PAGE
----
From General to Politician: A Conversation with Shwe Mann

We live in an age of “cautious optimism,” when no one can say with any certainty what the future holds for Myanmar, but many believe that it will,

in any case, be better than what we’ve had to live through in the not-so-distant past.

ShweMann670That caution may well be justified, but perhaps it’s time to start focusing on the need for greater optimism. This is not to deny that many daunting challenges lie ahead. At the same time, however, we can’t afford to become so wary of them that we lose sight of the equally enormous opportunities for positive change.

As a journalist who has spent more than two decades in exile, I speak from experience when I say that Myanmar is in many respects a very different country from the one I and many others once felt forced to flee. Many who once denounced the former regime are now returning, eager to assist the ailing nation through participation in the peace process and by sharing their experiences with the opposition, civil society, media and the government.

Internationally, Myanmar is now seen as an exciting new frontier for investors and tourists alike. Foreign leaders fly in to meet President U Thein Sein and Nobel laureate Daw Aung San SuuKyi, and journalists from around the world are closely following developments here to meet growing demand for information about a nation that until recently was regarded as a pariah.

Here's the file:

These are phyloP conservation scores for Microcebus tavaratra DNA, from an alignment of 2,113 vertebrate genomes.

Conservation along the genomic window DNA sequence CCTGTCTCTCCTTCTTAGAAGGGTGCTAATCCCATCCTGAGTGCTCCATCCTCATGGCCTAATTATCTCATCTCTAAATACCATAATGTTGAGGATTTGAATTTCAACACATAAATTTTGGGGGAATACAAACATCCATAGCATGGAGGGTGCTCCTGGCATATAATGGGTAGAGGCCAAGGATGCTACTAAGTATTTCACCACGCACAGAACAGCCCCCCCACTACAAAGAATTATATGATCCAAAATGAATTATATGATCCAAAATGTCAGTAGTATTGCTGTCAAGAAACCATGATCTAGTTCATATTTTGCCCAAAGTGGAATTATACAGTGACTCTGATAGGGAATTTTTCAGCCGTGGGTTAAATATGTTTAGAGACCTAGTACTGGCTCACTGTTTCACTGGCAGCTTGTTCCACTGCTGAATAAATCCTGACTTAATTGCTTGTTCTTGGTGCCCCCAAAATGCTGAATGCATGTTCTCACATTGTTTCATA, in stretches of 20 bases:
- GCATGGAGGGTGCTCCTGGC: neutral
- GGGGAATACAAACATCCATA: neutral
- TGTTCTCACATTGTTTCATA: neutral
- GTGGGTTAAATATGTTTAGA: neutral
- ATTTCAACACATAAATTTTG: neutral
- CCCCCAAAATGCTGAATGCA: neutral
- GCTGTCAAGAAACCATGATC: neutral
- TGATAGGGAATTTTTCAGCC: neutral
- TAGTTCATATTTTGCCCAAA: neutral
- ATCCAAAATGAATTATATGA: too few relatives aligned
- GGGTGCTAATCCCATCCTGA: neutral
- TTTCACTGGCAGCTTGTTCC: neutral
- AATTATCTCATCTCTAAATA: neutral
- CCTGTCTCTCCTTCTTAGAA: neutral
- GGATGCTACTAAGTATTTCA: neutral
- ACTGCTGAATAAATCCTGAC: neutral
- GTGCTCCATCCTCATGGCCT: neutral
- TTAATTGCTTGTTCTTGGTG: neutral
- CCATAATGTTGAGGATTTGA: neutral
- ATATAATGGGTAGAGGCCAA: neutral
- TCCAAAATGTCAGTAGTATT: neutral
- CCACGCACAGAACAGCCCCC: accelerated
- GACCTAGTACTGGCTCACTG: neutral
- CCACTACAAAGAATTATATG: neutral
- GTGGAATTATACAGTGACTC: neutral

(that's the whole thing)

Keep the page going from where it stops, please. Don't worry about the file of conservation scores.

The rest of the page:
There are many reasons for this sudden burst of intense interest. One is that Myanmar’s natural resources are still relatively untapped, and thus extremely attractive to its more developed neighbors and other richer countries. Another is that it is strategically located between the world’s two most populous countries, and is also at the crossroads to Southeast Asia, one of the world’s most economically dynamic regions.

With the steady lifting of Western sanctions as the government moves forward (however haltingly) with reforms, there is hope that Myanmar will have even greater opportunities to develop its economy, not only in the resource sector, but also in areas that will give ordinary people jobs and a chance to develop new skills.

The trouble here, of course, is that Myanmar has a huge capacity gap, which will not be easy to close. But even this should not be a cause for undue pessimism: Even during the darkest days of military rule, when students were treated like criminals and universities were routinely shut down, Myanmar’s people demonstrated a strong appetite for knowledge and a willingness to do anything in their power to improve their minds and abilities.

Many foreigners, for instance, have remarked on the language skills of children hawking postcards to tourists. In order to eke out a meager existence, some will learn not just the rudiments of English, but also of any other language that might help them find new customers. This is no mean feat for children so poor that they have to spend their days earning a living rather than learning in school.